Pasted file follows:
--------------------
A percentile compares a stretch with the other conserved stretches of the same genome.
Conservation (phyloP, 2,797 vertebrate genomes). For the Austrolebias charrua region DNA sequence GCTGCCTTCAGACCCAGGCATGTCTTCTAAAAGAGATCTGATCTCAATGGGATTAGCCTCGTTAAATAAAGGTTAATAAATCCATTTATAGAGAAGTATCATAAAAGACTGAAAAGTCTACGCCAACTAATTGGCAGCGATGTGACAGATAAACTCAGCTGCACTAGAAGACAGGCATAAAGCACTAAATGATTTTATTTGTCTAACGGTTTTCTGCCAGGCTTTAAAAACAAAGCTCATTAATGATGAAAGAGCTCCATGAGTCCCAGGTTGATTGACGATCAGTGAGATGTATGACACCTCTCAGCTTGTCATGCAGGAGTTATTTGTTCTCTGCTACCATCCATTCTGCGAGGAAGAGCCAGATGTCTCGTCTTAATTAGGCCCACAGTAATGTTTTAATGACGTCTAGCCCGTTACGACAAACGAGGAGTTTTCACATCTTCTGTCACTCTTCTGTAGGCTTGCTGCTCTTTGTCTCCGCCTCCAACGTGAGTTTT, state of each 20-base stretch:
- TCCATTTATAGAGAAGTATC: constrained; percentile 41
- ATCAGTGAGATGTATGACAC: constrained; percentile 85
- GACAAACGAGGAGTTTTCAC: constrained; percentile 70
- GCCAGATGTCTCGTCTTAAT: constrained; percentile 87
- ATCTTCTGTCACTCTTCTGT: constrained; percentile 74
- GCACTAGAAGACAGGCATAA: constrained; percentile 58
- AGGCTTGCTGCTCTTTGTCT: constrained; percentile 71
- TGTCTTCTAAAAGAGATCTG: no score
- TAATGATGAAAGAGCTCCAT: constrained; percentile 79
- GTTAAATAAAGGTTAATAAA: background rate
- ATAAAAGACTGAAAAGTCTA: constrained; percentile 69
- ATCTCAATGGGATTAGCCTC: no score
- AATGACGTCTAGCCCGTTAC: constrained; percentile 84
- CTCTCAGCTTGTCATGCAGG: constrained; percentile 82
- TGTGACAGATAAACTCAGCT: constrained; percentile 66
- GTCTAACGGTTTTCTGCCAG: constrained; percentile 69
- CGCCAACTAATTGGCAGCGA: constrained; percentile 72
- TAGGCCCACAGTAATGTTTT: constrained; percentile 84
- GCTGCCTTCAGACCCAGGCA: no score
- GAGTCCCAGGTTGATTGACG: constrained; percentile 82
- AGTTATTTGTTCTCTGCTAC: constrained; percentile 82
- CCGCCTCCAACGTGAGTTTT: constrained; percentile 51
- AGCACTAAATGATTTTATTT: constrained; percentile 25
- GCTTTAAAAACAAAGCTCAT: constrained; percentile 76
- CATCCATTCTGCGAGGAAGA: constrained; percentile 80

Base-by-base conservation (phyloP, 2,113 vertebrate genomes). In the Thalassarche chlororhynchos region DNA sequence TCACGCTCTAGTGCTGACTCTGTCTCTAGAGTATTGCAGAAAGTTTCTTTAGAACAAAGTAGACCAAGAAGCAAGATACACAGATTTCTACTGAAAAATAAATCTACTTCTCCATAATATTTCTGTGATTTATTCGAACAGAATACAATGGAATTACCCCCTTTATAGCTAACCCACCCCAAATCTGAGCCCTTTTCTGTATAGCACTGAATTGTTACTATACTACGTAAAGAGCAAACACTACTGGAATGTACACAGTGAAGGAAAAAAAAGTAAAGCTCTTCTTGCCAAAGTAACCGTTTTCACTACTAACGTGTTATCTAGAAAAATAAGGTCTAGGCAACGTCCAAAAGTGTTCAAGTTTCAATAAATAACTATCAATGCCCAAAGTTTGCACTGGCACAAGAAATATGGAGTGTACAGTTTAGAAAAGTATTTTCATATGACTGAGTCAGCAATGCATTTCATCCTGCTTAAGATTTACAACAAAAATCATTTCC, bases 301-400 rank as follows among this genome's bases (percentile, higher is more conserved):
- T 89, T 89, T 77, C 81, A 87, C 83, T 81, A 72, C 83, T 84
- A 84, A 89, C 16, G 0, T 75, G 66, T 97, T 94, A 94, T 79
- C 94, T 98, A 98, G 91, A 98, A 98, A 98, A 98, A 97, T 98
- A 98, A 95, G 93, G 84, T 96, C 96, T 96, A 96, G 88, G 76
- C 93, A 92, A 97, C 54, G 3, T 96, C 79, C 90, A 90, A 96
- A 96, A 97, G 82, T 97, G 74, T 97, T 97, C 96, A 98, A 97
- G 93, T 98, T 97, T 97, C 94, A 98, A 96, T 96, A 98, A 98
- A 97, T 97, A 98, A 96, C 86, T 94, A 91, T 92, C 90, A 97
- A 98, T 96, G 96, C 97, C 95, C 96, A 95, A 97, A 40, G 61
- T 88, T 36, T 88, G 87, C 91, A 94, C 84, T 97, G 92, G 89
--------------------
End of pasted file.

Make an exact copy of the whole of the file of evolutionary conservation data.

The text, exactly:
A percentile compares a stretch with the other conserved stretches of the same genome.
Conservation (phyloP, 2,797 vertebrate genomes). For the Austrolebias charrua region DNA sequence GCTGCCTTCAGACCCAGGCATGTCTTCTAAAAGAGATCTGATCTCAATGGGATTAGCCTCGTTAAATAAAGGTTAATAAATCCATTTATAGAGAAGTATCATAAAAGACTGAAAAGTCTACGCCAACTAATTGGCAGCGATGTGACAGATAAACTCAGCTGCACTAGAAGACAGGCATAAAGCACTAAATGATTTTATTTGTCTAACGGTTTTCTGCCAGGCTTTAAAAACAAAGCTCATTAATGATGAAAGAGCTCCATGAGTCCCAGGTTGATTGACGATCAGTGAGATGTATGACACCTCTCAGCTTGTCATGCAGGAGTTATTTGTTCTCTGCTACCATCCATTCTGCGAGGAAGAGCCAGATGTCTCGTCTTAATTAGGCCCACAGTAATGTTTTAATGACGTCTAGCCCGTTACGACAAACGAGGAGTTTTCACATCTTCTGTCACTCTTCTGTAGGCTTGCTGCTCTTTGTCTCCGCCTCCAACGTGAGTTTT, state of each 20-base stretch:
- TCCATTTATAGAGAAGTATC: constrained; percentile 41
- ATCAGTGAGATGTATGACAC: constrained; percentile 85
- GACAAACGAGGAGTTTTCAC: constrained; percentile 70
- GCCAGATGTCTCGTCTTAAT: constrained; percentile 87
- ATCTTCTGTCACTCTTCTGT: constrained; percentile 74
- GCACTAGAAGACAGGCATAA: constrained; percentile 58
- AGGCTTGCTGCTCTTTGTCT: constrained; percentile 71
- TGTCTTCTAAAAGAGATCTG: no score
- TAATGATGAAAGAGCTCCAT: constrained; percentile 79
- GTTAAATAAAGGTTAATAAA: background rate
- ATAAAAGACTGAAAAGTCTA: constrained; percentile 69
- ATCTCAATGGGATTAGCCTC: no score
- AATGACGTCTAGCCCGTTAC: constrained; percentile 84
- CTCTCAGCTTGTCATGCAGG: constrained; percentile 82
- TGTGACAGATAAACTCAGCT: constrained; percentile 66
- GTCTAACGGTTTTCTGCCAG: constrained; percentile 69
- CGCCAACTAATTGGCAGCGA: constrained; percentile 72
- TAGGCCCACAGTAATGTTTT: constrained; percentile 84
- GCTGCCTTCAGACCCAGGCA: no score
- GAGTCCCAGGTTGATTGACG: constrained; percentile 82
- AGTTATTTGTTCTCTGCTAC: constrained; percentile 82
- CCGCCTCCAACGTGAGTTTT: constrained; percentile 51
- AGCACTAAATGATTTTATTT: constrained; percentile 25
- GCTTTAAAAACAAAGCTCAT: constrained; percentile 76
- CATCCATTCTGCGAGGAAGA: constrained; percentile 80

Base-by-base conservation (phyloP, 2,113 vertebrate genomes). In the Thalassarche chlororhynchos region DNA sequence TCACGCTCTAGTGCTGACTCTGTCTCTAGAGTATTGCAGAAAGTTTCTTTAGAACAAAGTAGACCAAGAAGCAAGATACACAGATTTCTACTGAAAAATAAATCTACTTCTCCATAATATTTCTGTGATTTATTCGAACAGAATACAATGGAATTACCCCCTTTATAGCTAACCCACCCCAAATCTGAGCCCTTTTCTGTATAGCACTGAATTGTTACTATACTACGTAAAGAGCAAACACTACTGGAATGTACACAGTGAAGGAAAAAAAAGTAAAGCTCTTCTTGCCAAAGTAACCGTTTTCACTACTAACGTGTTATCTAGAAAAATAAGGTCTAGGCAACGTCCAAAAGTGTTCAAGTTTCAATAAATAACTATCAATGCCCAAAGTTTGCACTGGCACAAGAAATATGGAGTGTACAGTTTAGAAAAGTATTTTCATATGACTGAGTCAGCAATGCATTTCATCCTGCTTAAGATTTACAACAAAAATCATTTCC, bases 301-400 rank as follows among this genome's bases (percentile, higher is more conserved):
- T 89, T 89, T 77, C 81, A 87, C 83, T 81, A 72, C 83, T 84
- A 84, A 89, C 16, G 0, T 75, G 66, T 97, T 94, A 94, T 79
- C 94, T 98, A 98, G 91, A 98, A 98, A 98, A 98, A 97, T 98
- A 98, A 95, G 93, G 84, T 96, C 96, T 96, A 96, G 88, G 76
- C 93, A 92, A 97, C 54, G 3, T 96, C 79, C 90, A 90, A 96
- A 96, A 97, G 82, T 97, G 74, T 97, T 97, C 96, A 98, A 97
- G 93, T 98, T 97, T 97, C 94, A 98, A 96, T 96, A 98, A 98
- A 97, T 97, A 98, A 96, C 86, T 94, A 91, T 92, C 90, A 97
- A 98, T 96, G 96, C 97, C 95, C 96, A 95, A 97, A 40, G 61
- T 88, T 36, T 88, G 87, C 91, A 94, C 84, T 97, G 92, G 89